Third time lucky for architect

dRMM has won the Stirling Prize for its Hastings Pier project.

The architect has twice been a finalist – last year for its housing at Elephant & Castle and in 2010 for Clapham Manor Primary School, both in London.

This year it landed the prize for what the judges described as a “masterpiece of subtle, effortless design”.

dRMM beat 6a, shortlisted for Juergen Teller’s photography studio; RSHP for the British Museum extension; Groupwork and Amin Taha for a housing project in north London; Baynes & Mitchell for an attraction at Chatham Historic Dockyard; and Reiach & Hall with Michael Laird for the city campus at City of Glasgow College.

Hastings Pier, which was built in 1872 by Eugenius Birch, closed in 2008 after storm damage and was almost destroyed two years later by fire.

Locals were determined the pier should not be destroyed but instead rise from the ashes. What followed is a triumph of community action and demonstrates the vision and practical support an architect can bring to a project. The judges said dRMM’s role was pivotal and should inspire young architects to reimagine their profession.

The community won Heritage Lottery funding, raised extra cash by selling £100 shares to 3,000 supporters, and held an RIBA competition, which was won by dRMM. The shortlist included Fat, Adams & Sutherland, Niall McLaughlin and Wilkinson Eyre.

dRMM repaired and rebuilt the 19th-century structural ironwork and transformed the surviving Victorian pavilion into a glazed café-bar. It added a visitor centre clad in timber – much of it reclaimed from the original pier and bearing scorch marks. The rest of the pier deck has been left open as an uninterrupted and flexible space for events. Reclaimed timber has also been used to create the pier’s new furniture, made locally as part of a local employment initiative.

RIBA president Ben Derbyshire, who chaired this year’s jury, said: “Hastings Pier is a masterpiece of regeneration and inspiration. The architects and local community have transformed a neglected wreck into a stunning, flexible new pier to delight and inspire visitors and local people.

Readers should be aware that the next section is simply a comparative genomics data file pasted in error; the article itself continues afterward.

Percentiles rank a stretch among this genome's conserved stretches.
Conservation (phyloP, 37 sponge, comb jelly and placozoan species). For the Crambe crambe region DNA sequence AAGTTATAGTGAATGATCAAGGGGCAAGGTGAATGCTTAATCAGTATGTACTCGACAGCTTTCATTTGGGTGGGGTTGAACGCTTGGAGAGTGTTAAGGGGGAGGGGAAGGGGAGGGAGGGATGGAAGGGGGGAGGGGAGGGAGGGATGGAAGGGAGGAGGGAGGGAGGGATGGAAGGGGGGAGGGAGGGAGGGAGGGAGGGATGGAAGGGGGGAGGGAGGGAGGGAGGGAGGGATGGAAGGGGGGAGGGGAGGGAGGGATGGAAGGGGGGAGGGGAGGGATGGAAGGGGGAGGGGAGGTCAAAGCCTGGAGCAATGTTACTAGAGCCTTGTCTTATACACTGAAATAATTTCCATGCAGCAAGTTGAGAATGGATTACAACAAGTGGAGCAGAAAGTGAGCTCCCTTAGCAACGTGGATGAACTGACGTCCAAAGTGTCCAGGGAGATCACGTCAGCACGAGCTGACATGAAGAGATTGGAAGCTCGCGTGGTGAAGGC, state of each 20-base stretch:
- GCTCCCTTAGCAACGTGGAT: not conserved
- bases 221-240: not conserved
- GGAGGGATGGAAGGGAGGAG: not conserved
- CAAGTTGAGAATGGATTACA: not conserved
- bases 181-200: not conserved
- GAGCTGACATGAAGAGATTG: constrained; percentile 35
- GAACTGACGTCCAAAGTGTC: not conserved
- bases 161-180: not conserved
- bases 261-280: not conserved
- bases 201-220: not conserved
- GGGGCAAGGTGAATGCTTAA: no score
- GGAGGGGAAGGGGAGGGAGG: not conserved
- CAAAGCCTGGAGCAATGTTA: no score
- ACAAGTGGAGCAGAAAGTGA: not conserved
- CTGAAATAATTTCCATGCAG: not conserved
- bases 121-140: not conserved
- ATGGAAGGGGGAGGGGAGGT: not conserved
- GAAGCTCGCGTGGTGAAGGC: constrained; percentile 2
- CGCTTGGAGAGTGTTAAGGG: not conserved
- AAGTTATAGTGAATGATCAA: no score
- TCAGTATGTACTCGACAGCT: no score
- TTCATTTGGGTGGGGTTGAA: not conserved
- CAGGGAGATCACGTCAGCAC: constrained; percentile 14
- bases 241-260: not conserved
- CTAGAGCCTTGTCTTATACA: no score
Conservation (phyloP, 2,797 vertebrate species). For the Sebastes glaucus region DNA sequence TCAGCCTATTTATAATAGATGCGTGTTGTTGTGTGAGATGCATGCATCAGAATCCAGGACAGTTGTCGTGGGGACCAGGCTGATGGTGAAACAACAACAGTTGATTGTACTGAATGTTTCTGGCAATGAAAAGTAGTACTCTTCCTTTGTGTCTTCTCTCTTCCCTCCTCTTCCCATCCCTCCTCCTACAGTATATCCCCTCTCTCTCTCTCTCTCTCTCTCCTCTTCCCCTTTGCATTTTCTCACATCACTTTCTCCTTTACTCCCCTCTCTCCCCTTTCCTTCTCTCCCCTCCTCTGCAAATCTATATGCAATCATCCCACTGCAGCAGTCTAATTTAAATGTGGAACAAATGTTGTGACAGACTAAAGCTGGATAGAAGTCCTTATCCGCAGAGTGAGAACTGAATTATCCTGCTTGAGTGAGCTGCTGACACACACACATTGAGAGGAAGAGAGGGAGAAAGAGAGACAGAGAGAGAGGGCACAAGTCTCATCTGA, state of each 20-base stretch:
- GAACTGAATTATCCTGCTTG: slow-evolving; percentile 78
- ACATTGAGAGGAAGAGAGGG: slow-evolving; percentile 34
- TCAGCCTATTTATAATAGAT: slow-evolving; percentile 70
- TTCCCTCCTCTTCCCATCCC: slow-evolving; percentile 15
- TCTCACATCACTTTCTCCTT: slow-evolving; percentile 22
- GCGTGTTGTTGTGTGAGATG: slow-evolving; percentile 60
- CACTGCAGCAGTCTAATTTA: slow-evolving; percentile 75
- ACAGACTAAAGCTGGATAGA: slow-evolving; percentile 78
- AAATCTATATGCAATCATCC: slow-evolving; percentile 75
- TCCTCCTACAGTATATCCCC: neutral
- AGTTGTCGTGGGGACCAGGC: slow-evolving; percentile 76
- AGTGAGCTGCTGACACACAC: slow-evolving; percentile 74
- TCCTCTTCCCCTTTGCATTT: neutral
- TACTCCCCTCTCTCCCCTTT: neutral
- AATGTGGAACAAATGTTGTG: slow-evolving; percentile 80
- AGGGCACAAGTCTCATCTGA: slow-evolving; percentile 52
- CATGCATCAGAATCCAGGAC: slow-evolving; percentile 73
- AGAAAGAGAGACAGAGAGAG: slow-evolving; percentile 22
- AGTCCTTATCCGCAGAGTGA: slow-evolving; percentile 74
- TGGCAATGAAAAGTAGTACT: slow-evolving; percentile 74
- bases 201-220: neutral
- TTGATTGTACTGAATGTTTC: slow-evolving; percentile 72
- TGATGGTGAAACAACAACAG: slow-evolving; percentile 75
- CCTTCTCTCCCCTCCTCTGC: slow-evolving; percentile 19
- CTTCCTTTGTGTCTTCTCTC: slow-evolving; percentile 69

“Hastings Pier showcases the remarkable skills, tenacity and problem-solving flair of its talented architects, dRMM. It also rewards the patrons of this great architectural achievement: the local people who have taken the initiative, and risk, to create this highly innovative and extraordinary new landmark.

“I am delighted to award the 2017 RIBA Stirling Prize to the people’s pier.”

The other judges were Peter St John of last year’s winner Caruso St John, Anupama Kundoo of Anupama Kundoo Architects, Jane Hall, founding member of Assemble, and journalist Evan Davis.

Judges’ citation

Hastings Pier is a project that has evolved the idea of what architecture is and what architects should do.

dRMM’s role has been utterly pivotal in realising this masterpiece of subtle, effortless design. They have driven this project through to completion: campaigning, galvanising and organising local support throughout each aspect of the funding stage. They went above and beyond what most people think of as the role of the architect – and then they kept going!

dRMM show what incredibly talented and dedicated architects can do: inspire, think big, interact and engage with communities and clients to help them to achieve the seemingly impossible; this is a great message for young architects following in their footsteps.

The vital importance of building sustainably runs throughout the RIBA’s awards, and Hastings Pier deserves special recognition for its remarkable use of sustainable materials and positive social impact. The architects have designed a process as much building, and have designed the pier to evolve and grow.

This project shows that local communities working with architects can make a huge difference. Councils across the country should take inspiration from Hastings Pier, and open their eyes to the unique assets that can be created when such collaborations take place.